The calendar reads early February, and the days are getting longer. At this time of year, the daylight increases by 3 minutes each twenty-four hours; that comforts me, even though it was 10 degrees this morning.

That soft evening light that stretches over the river and trees by my house gives me a quiet settling, as if I was taking that first deep breath of a meditation.

Grief is strange, as you know. One minute you want to hold on to the past, dwelling on every detail of your lost loved one, and then as the different seasons approach, you wish they would speed up so that the time would pass and some of the acute pain would vanish.

But just like the tulips that need the cold of winter, we need hibernation to work everything out. You can’t jump ahead into the future, putting distance between you and your loss.

When the winter passes, we need to be ready to start anew with a lighter, wiser, well-traveled heart.

The Buddhist nun, Pema Chodron talks about not having hope. Hope is in the future and she wants us to live in the now.

At first, I was taken aback. With loss on any level, hope becomes our oasis. We know what the past held for us. Why not hope for a better guture?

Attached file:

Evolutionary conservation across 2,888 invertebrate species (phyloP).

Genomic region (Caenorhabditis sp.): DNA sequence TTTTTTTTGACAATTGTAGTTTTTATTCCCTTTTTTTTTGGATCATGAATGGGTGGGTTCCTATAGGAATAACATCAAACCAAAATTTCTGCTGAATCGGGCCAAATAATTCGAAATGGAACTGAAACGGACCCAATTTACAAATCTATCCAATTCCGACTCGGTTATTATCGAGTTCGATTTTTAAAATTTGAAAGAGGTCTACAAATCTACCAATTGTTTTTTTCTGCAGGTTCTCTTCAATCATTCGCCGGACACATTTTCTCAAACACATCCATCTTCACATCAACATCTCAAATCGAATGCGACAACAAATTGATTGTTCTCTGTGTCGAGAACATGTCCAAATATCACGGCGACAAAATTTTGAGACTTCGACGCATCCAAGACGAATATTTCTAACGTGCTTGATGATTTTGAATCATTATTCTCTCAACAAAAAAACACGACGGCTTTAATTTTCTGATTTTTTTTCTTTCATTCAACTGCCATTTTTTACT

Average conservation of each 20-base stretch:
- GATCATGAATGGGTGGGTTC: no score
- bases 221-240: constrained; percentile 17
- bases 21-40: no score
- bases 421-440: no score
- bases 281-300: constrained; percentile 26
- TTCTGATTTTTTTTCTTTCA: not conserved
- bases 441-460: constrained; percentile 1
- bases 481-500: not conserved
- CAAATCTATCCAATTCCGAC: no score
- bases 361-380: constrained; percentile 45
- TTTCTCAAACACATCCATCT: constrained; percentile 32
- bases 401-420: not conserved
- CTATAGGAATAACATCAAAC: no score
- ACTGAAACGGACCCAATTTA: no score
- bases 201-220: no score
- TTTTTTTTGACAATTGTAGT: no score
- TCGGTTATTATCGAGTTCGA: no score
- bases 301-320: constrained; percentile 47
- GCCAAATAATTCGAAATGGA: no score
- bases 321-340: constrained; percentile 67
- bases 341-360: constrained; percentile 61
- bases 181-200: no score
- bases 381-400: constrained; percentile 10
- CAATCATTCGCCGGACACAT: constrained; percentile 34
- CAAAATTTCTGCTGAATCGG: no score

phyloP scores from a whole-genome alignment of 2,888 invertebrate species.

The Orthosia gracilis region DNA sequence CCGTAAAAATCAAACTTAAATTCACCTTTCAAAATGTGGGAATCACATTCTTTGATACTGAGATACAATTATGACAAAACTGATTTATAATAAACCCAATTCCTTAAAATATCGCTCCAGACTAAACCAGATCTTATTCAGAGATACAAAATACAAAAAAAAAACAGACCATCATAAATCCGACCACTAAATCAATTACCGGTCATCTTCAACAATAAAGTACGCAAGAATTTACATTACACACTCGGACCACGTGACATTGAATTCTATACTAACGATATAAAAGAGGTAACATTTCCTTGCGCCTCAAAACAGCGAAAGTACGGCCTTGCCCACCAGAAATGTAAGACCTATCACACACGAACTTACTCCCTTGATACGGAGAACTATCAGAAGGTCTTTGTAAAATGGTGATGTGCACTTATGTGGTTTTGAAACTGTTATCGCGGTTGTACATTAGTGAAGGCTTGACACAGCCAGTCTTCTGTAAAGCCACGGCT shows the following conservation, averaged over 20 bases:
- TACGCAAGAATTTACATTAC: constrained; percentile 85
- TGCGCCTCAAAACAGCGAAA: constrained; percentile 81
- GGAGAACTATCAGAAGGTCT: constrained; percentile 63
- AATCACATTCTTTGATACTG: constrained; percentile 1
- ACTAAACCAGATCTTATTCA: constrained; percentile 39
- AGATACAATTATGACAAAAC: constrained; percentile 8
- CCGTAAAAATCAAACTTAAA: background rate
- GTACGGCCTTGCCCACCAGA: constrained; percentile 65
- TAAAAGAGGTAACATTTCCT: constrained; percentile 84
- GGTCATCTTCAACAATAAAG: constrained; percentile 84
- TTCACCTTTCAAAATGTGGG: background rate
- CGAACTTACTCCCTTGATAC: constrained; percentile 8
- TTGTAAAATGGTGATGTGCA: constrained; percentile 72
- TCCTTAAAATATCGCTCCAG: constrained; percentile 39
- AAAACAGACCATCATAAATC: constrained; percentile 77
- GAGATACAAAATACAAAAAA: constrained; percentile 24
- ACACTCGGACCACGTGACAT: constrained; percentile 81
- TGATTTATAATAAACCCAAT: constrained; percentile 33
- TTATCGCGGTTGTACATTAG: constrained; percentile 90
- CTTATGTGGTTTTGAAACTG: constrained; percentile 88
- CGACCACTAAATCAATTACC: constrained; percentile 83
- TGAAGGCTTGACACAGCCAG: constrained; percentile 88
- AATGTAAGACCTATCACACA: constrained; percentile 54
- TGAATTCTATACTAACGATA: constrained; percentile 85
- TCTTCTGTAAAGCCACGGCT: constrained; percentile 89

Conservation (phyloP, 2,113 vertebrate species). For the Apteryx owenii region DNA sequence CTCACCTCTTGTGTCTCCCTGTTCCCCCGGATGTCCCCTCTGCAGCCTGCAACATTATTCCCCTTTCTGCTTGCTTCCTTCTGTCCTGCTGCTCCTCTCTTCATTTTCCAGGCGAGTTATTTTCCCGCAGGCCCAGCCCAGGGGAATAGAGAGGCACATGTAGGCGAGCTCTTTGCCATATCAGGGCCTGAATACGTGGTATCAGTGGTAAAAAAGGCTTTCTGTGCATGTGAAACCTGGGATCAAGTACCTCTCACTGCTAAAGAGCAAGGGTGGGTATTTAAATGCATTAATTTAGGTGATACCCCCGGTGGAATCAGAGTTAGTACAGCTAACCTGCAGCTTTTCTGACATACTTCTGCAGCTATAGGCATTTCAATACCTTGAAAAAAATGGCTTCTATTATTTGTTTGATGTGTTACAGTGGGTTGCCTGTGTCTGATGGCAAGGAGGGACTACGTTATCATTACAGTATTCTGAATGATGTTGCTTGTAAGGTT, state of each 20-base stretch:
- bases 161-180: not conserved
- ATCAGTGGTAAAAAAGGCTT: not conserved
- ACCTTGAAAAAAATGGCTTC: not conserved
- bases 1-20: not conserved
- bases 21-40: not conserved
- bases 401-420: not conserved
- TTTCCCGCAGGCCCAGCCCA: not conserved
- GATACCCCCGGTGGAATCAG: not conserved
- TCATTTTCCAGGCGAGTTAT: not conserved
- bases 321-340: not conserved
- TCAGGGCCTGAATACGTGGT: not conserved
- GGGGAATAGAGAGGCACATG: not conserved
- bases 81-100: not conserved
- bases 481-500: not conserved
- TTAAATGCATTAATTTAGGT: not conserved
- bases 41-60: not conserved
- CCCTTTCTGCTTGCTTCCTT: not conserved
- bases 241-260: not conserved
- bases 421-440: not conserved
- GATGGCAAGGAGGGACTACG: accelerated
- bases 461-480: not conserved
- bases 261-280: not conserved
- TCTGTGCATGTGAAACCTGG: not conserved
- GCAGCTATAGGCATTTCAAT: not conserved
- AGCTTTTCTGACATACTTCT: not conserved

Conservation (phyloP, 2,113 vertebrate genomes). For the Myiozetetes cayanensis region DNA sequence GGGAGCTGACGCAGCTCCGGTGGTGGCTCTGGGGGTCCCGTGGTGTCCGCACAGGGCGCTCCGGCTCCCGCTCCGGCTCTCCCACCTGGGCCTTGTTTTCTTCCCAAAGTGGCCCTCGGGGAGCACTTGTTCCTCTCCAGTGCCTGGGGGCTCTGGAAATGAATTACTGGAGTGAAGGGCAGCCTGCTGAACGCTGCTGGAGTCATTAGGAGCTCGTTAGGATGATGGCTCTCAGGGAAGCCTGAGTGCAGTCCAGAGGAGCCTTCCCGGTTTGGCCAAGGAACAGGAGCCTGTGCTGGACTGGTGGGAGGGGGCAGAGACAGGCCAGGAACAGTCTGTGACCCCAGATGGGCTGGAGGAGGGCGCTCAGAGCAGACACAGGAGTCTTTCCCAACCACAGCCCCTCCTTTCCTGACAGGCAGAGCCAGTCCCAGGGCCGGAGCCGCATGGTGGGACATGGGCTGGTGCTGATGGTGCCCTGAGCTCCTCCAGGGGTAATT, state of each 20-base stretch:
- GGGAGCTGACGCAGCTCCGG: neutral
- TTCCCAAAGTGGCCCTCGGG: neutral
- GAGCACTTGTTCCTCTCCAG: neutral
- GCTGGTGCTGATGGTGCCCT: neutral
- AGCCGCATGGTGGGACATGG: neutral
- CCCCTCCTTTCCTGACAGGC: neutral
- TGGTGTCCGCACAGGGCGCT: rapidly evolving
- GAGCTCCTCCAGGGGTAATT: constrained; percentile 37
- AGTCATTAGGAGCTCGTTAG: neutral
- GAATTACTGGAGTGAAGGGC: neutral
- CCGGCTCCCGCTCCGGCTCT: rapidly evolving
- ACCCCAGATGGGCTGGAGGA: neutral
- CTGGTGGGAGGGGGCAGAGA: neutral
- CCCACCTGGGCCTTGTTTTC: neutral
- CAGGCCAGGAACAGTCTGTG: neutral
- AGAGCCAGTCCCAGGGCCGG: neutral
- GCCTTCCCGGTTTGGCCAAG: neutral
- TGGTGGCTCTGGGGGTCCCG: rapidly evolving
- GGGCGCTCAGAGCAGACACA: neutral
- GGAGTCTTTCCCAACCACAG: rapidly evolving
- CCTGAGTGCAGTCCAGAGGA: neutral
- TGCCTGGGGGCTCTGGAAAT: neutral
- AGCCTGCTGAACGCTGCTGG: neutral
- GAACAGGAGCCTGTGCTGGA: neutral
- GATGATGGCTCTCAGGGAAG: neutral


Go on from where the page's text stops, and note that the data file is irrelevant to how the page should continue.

But this is the thing that Chodron says: We can’t drift away from the now. Do not get trapped in the mourning, of what it was like before, and what it will be like in the future.

Now is the time to say, “This is what happened to me. It was a tragedy. It wasn’t fair. We had a good life, a planned life.” But loss is inevitable. And it will be felt now.

Rest in the fact that spring is slowly on its way, the silence of winter and your hurt will see a crack of light emerge with the first note of the song bird. Stick your foot in there and wedge it a little more open each day.

Vicky Bates 2011

Vicky Bates

Vicky Bates

After 18 years of marriage and career, we decided to adopt two babies. My oldest had many health issues which after 10 years led to a fatal anaphylactic shock. I believe that my spiritual beliefs helped me understand that the tragedies we face challenge us to confront our pain and slowly work through it. That is what I did through helping with hospice and watching the process of transition for the dying and seeing that even in the hardest times the gentle kindness of humor is a necessary tool.

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